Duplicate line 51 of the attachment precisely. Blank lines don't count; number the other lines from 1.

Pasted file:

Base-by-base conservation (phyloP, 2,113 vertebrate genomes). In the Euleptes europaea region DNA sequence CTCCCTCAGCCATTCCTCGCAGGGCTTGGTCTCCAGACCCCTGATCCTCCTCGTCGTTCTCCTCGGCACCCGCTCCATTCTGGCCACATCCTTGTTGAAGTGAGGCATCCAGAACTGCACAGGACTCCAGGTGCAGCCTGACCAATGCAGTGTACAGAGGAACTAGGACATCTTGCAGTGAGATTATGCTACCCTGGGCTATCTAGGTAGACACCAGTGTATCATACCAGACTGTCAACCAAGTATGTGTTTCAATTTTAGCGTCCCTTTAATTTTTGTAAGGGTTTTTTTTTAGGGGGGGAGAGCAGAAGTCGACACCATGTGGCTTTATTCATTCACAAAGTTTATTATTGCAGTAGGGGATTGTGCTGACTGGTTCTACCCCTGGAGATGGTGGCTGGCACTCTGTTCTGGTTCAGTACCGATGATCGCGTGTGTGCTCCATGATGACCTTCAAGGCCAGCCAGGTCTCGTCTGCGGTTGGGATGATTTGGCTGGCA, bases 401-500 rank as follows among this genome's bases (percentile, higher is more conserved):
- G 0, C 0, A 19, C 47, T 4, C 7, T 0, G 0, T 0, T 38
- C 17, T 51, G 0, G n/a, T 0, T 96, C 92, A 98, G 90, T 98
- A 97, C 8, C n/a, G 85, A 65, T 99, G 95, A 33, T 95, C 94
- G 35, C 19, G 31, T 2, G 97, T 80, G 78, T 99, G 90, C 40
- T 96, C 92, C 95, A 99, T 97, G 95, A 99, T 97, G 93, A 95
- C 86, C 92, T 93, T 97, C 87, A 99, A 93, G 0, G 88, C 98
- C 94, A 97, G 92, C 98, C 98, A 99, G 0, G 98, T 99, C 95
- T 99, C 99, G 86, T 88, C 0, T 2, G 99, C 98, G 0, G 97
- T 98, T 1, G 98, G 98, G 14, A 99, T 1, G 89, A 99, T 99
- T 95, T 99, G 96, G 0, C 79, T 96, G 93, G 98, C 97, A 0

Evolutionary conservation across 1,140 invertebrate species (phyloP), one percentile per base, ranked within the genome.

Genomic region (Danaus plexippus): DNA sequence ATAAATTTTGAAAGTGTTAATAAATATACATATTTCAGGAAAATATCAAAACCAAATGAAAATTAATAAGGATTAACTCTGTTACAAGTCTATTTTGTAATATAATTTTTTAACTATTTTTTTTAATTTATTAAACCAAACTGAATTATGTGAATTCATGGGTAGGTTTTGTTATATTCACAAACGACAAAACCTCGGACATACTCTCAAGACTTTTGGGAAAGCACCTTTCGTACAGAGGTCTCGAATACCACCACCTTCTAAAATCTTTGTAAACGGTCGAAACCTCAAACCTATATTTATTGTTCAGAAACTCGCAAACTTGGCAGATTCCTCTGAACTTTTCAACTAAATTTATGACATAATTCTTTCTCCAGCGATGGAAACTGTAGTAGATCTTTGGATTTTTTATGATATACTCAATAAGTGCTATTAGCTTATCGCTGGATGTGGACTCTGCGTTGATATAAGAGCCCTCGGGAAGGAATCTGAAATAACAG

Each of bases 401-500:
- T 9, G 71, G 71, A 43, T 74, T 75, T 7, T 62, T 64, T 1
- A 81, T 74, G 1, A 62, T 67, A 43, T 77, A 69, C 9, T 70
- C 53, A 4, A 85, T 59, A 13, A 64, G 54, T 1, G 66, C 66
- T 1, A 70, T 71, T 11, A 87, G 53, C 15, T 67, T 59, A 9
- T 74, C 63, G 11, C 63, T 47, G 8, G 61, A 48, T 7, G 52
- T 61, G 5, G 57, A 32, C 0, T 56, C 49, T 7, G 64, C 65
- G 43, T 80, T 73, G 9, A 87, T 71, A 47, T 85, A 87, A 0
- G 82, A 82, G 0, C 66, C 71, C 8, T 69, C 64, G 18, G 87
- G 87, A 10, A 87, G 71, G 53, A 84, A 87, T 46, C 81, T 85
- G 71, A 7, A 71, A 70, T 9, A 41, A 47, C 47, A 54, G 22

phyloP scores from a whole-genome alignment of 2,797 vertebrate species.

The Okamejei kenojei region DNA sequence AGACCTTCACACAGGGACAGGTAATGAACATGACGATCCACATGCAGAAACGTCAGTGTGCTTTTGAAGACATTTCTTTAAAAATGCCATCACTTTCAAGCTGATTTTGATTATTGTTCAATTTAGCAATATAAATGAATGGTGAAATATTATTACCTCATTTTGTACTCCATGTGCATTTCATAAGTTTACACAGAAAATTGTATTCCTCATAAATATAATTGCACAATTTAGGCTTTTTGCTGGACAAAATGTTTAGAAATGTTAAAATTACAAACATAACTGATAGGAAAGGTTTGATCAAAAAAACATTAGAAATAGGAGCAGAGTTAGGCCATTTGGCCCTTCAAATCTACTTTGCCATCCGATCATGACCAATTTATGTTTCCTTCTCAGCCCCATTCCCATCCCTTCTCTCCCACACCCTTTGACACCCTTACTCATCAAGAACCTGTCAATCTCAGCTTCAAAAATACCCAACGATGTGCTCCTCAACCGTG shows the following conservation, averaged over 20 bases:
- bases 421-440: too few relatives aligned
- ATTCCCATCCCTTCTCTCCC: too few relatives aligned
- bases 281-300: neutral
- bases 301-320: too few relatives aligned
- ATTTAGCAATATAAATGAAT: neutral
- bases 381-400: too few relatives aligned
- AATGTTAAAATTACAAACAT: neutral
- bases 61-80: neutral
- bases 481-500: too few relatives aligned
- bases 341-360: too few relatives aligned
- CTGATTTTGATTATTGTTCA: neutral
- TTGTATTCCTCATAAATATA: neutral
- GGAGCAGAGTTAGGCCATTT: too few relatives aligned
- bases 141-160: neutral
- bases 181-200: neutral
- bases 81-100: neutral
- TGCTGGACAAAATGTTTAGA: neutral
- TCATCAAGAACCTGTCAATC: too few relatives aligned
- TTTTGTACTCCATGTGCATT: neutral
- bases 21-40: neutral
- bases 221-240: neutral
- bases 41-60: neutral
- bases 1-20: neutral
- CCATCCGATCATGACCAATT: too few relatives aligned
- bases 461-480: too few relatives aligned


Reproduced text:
- bases 461-480: too few relatives aligned